Digital Marketing that Matters with Juntae DeLane

Juntae DeLane is a busy guy.

He’s the founder of the Digital Branding Institute and speaks frequently at digital marketing conferences around the world, helping organizations and audiences understand the nuances and strategies behind good digital branding. And on top of that, he’s the senior digital brand manager for the University of Southern California.

We chatted about the challenges of working in higher education, how to have the “strategy” conversation and the three main tenets of digital branding.

This transcription has been edited for readability and clarity.

Nels: Tell me about your job and the Digital Branding Institute.

Juntae: I’m a digital branding evangelist and, before founding the Digital Branding Institute, I noticed that most of the traditional digital marketing tactics were starting to plateau, whether that’s due to algorithm changes or just companies using outdated techniques for engaging online.

I noticed that most of the larger brands try to position themselves as human-like and small online and most small brands try to position themselves as big.

So I started to think about what an individual might need to establish his or her own brand and how that could apply to larger brands. It all boils down to three things:

  • Digital identity
  • Visibility
  • Credibility

Those three tenets are why the Digital Branding Institute was founded, so I could educate people and organizations on the things they need to do to establish their brand in the digital space, make sure they’re consistent with their brand messages across platforms and help them understand how consumers interact with brands in the digital space.

So the Digital Branding Institute provides resources for individuals and organizations through blogs, webinars and masterclasses centered around those three digital branding concepts.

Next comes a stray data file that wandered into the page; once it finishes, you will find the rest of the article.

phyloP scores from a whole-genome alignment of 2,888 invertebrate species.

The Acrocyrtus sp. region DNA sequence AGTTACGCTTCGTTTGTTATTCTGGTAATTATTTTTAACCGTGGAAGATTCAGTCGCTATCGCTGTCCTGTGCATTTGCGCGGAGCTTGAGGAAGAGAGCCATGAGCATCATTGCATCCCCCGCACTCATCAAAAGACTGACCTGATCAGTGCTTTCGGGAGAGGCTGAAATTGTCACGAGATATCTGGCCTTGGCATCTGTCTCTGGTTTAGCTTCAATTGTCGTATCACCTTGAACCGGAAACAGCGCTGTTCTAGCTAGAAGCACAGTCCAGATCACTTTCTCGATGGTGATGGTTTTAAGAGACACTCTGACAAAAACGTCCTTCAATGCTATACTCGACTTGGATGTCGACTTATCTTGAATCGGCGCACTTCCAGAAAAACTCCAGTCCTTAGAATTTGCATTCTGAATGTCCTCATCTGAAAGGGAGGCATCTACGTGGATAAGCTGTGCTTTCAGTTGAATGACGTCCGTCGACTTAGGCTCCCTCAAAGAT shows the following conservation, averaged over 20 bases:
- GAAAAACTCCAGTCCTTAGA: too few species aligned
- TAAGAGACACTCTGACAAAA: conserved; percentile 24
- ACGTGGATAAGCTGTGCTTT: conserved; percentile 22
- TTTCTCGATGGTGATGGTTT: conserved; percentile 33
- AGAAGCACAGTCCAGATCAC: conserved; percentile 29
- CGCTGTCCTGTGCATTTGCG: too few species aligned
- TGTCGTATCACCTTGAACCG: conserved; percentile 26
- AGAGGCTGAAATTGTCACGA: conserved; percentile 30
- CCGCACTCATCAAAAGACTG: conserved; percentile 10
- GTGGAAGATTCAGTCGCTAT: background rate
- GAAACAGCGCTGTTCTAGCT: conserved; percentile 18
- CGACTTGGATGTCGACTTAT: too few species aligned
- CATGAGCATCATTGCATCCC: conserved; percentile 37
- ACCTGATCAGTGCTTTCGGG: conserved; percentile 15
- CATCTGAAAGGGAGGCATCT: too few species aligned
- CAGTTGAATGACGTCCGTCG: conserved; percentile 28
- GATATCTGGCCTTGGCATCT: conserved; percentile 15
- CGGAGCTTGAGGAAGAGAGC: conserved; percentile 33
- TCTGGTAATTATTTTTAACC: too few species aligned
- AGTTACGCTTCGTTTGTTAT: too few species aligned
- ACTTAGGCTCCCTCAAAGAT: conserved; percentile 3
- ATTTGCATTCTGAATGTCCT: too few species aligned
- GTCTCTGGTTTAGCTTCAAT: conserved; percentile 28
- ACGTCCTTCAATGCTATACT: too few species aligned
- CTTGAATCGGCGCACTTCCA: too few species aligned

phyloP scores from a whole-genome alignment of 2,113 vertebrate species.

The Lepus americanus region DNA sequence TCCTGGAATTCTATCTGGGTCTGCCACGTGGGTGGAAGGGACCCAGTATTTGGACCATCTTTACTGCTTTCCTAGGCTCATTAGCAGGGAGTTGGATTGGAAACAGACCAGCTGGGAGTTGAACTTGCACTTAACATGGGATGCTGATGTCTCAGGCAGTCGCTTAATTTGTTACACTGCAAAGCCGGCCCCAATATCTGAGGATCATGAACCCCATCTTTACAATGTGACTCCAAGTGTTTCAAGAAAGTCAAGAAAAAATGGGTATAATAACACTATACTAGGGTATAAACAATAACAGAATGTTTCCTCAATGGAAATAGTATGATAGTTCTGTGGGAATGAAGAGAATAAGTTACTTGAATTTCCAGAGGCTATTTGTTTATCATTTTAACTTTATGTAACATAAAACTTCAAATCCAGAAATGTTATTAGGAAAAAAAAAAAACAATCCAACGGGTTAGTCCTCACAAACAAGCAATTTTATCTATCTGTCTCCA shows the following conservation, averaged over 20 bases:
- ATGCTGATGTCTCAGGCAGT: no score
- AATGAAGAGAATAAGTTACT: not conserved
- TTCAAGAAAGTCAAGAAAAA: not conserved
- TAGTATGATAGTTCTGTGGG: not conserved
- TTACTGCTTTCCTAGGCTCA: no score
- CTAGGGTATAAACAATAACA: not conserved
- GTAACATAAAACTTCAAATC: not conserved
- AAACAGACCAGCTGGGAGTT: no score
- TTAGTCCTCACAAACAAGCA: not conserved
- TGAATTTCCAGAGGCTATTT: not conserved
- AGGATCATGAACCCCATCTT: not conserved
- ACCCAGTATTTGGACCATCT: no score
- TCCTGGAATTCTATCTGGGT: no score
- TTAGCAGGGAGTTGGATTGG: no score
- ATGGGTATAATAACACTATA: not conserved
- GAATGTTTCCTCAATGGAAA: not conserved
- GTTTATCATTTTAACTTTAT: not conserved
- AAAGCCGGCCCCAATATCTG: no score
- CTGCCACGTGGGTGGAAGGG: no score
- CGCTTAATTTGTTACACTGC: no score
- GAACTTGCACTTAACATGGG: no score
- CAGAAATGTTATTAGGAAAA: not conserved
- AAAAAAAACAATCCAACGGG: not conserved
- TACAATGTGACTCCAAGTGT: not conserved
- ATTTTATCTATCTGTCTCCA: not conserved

N: You spent a bit of your career managing big brands in the consumer and entertainment space before moving to the University of Southern California. What was that transition like?

J: The transition was easier than you might think. After I got my MBA, I spent a few years at NBC/Universal as an intern and then was hired on as a consultant. I had the luxury of working in a high-profile, “sexy” industry. But I wanted to do marketing that matters.

Entertainment is great in how it can shape culture (in positive and negative ways), but I wanted to be in a position where I knew my work every day was going to improve the lives of others, both directly and indirectly. I wanted to shift into something I thought was more substantial.

N: What are some of the challenges of working in higher ed?

J: The challenge is really to communicate the value of higher education. Because that’s obviously changed. Information is so easily accessible and people want to hear from practitioners before theorists.

There are other aspects of higher education that provide value outside the direct access to knowledge.

So as a marketer in higher ed, you have to communicate those value points knowing in the back of their mind they still might be questioning whether or not they even want to get their degree or build something of their own.

N: How do you approach storytelling? On so many college campuses, there’s so much going on. Does that make it easier or is that still a challenge?

J: USC is a great brand to work for, particularly in marketing and communications, because our alumni and fan base are rampant online and they often create their own stories and really amplify our brand voice. So we’re able to pick and choose the best-of-the-best user-generated content and showcase that.

[RELATED: 6 Universities Making Amazing Content]

When it comes to developing a strategy for content creation, we focus on what it’s like to live and learn on USC’s campus and the benefits of being a part of the Trojan family, which is a very real thing. I went to [the University of California] Berkeley for my undergrad and heard about the Trojan network. But when I started working here I truly felt what it was like to be a part of that family.